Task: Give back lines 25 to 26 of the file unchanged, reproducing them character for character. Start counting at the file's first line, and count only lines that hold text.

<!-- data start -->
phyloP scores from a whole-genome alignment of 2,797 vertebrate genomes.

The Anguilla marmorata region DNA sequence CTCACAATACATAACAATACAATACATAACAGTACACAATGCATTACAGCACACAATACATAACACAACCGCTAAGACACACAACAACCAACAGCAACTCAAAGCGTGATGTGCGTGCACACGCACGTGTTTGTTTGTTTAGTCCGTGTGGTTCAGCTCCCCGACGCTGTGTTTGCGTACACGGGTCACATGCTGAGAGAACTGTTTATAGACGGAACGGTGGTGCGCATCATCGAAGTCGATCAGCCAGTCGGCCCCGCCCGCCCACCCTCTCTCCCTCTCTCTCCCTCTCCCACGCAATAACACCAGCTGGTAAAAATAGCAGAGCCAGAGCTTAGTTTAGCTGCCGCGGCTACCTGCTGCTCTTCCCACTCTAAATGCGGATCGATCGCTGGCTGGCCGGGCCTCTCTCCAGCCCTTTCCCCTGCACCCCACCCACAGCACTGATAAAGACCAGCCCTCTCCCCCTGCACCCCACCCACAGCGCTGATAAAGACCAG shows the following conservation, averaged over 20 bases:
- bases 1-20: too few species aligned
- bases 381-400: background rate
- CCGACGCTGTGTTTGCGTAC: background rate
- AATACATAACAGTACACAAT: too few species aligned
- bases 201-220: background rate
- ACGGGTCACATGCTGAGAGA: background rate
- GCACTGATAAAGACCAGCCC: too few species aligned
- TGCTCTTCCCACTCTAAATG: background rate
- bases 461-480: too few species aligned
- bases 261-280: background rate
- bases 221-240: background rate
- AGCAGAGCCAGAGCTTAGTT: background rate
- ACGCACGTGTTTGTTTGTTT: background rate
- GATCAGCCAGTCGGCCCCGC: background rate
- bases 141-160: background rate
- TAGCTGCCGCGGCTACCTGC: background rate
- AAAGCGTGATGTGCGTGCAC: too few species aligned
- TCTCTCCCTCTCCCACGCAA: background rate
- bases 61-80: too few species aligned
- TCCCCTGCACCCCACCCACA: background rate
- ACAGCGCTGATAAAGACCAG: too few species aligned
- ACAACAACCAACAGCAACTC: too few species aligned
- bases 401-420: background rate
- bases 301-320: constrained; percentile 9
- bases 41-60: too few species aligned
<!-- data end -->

- bases 401-420: background rate
- bases 301-320: constrained; percentile 9